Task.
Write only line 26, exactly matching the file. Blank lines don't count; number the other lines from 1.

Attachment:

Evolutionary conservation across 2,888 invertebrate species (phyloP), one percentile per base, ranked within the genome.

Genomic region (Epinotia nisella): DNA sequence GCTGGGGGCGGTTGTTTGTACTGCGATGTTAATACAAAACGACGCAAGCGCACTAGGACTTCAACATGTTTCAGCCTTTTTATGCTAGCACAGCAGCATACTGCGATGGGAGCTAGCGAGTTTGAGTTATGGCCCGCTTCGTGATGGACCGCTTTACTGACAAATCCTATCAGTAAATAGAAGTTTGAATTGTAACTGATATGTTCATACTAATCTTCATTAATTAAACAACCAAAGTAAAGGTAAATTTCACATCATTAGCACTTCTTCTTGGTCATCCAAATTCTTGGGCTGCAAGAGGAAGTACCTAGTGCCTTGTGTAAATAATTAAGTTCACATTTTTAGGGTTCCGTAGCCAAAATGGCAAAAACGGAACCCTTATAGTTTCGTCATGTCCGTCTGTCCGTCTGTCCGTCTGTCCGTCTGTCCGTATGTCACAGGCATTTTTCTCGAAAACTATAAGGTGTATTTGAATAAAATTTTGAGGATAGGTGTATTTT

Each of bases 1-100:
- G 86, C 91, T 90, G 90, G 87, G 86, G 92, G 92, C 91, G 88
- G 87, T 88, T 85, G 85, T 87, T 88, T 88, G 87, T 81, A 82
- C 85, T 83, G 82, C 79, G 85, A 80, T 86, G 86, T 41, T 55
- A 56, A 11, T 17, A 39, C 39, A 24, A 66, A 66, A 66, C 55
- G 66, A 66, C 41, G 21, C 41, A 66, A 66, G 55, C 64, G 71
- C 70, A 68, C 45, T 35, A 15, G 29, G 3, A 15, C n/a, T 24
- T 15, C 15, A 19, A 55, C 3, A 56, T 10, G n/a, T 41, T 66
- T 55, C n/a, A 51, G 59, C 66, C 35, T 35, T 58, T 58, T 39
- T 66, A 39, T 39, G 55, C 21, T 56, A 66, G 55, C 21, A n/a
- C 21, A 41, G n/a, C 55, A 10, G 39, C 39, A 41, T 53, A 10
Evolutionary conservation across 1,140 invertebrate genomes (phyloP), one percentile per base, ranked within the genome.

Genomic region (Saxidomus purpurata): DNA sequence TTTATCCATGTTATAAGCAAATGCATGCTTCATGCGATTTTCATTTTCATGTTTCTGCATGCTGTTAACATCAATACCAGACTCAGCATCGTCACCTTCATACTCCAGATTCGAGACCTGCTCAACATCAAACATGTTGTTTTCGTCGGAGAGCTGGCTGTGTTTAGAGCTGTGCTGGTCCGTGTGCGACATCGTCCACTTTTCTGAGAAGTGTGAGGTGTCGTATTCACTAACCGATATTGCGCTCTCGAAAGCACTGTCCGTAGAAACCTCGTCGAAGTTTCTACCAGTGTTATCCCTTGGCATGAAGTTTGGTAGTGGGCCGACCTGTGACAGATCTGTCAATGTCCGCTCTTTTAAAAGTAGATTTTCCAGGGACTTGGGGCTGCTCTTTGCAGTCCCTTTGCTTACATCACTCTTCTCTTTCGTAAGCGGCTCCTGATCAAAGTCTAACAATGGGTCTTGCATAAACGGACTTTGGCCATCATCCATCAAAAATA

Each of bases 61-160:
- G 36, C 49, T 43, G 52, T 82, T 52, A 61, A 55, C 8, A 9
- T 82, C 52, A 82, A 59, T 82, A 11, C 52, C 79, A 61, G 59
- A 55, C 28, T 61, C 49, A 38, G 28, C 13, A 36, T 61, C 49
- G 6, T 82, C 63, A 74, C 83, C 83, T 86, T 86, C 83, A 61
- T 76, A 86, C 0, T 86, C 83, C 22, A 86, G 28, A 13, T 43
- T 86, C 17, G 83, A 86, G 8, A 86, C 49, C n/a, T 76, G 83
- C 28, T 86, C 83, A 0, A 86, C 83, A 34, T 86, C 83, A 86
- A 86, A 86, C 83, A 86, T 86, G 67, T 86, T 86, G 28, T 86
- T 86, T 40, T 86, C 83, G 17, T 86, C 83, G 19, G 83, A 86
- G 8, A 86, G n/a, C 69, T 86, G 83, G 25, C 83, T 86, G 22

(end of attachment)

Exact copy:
- G 8, A 86, G n/a, C 69, T 86, G 83, G 25, C 83, T 86, G 22